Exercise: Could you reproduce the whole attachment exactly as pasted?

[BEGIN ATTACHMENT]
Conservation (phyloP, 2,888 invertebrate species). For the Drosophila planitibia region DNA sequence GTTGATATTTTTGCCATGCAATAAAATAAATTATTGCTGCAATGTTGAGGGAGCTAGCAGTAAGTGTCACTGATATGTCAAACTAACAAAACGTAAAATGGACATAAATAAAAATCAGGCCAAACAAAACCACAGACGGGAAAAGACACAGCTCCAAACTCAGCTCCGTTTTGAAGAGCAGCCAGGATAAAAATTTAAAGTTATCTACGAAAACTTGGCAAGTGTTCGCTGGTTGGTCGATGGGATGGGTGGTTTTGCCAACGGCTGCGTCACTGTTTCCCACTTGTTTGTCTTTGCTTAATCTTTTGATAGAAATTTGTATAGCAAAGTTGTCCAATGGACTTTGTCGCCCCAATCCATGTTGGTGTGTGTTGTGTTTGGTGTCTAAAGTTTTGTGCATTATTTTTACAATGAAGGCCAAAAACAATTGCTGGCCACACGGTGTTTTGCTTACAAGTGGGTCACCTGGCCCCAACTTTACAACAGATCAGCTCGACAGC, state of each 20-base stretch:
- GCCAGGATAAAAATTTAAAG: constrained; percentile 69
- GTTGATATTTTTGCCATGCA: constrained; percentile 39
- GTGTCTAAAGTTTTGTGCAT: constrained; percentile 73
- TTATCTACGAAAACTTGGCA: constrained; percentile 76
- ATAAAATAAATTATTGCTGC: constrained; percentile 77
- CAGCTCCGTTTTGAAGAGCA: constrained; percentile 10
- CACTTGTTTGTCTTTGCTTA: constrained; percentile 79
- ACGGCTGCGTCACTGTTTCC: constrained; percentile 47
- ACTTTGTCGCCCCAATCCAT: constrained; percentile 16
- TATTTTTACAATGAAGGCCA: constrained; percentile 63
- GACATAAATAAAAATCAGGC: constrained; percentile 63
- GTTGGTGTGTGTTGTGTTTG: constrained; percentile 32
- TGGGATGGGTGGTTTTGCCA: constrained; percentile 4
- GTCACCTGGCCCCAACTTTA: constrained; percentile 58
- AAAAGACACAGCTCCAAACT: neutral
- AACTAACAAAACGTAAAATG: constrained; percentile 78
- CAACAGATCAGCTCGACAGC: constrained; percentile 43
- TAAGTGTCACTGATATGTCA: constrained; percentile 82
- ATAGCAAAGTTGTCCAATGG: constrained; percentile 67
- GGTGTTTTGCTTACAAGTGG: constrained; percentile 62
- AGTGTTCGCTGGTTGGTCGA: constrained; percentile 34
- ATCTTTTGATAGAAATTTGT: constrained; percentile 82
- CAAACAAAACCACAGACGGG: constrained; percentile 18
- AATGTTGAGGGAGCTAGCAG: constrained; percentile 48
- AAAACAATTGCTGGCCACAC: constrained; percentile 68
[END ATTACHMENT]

Conservation (phyloP, 2,888 invertebrate species). For the Drosophila planitibia region DNA sequence GTTGATATTTTTGCCATGCAATAAAATAAATTATTGCTGCAATGTTGAGGGAGCTAGCAGTAAGTGTCACTGATATGTCAAACTAACAAAACGTAAAATGGACATAAATAAAAATCAGGCCAAACAAAACCACAGACGGGAAAAGACACAGCTCCAAACTCAGCTCCGTTTTGAAGAGCAGCCAGGATAAAAATTTAAAGTTATCTACGAAAACTTGGCAAGTGTTCGCTGGTTGGTCGATGGGATGGGTGGTTTTGCCAACGGCTGCGTCACTGTTTCCCACTTGTTTGTCTTTGCTTAATCTTTTGATAGAAATTTGTATAGCAAAGTTGTCCAATGGACTTTGTCGCCCCAATCCATGTTGGTGTGTGTTGTGTTTGGTGTCTAAAGTTTTGTGCATTATTTTTACAATGAAGGCCAAAAACAATTGCTGGCCACACGGTGTTTTGCTTACAAGTGGGTCACCTGGCCCCAACTTTACAACAGATCAGCTCGACAGC, state of each 20-base stretch:
- GCCAGGATAAAAATTTAAAG: constrained; percentile 69
- GTTGATATTTTTGCCATGCA: constrained; percentile 39
- GTGTCTAAAGTTTTGTGCAT: constrained; percentile 73
- TTATCTACGAAAACTTGGCA: constrained; percentile 76
- ATAAAATAAATTATTGCTGC: constrained; percentile 77
- CAGCTCCGTTTTGAAGAGCA: constrained; percentile 10
- CACTTGTTTGTCTTTGCTTA: constrained; percentile 79
- ACGGCTGCGTCACTGTTTCC: constrained; percentile 47
- ACTTTGTCGCCCCAATCCAT: constrained; percentile 16
- TATTTTTACAATGAAGGCCA: constrained; percentile 63
- GACATAAATAAAAATCAGGC: constrained; percentile 63
- GTTGGTGTGTGTTGTGTTTG: constrained; percentile 32
- TGGGATGGGTGGTTTTGCCA: constrained; percentile 4
- GTCACCTGGCCCCAACTTTA: constrained; percentile 58
- AAAAGACACAGCTCCAAACT: neutral
- AACTAACAAAACGTAAAATG: constrained; percentile 78
- CAACAGATCAGCTCGACAGC: constrained; percentile 43
- TAAGTGTCACTGATATGTCA: constrained; percentile 82
- ATAGCAAAGTTGTCCAATGG: constrained; percentile 67
- GGTGTTTTGCTTACAAGTGG: constrained; percentile 62
- AGTGTTCGCTGGTTGGTCGA: constrained; percentile 34
- ATCTTTTGATAGAAATTTGT: constrained; percentile 82
- CAAACAAAACCACAGACGGG: constrained; percentile 18
- AATGTTGAGGGAGCTAGCAG: constrained; percentile 48
- AAAACAATTGCTGGCCACAC: constrained; percentile 68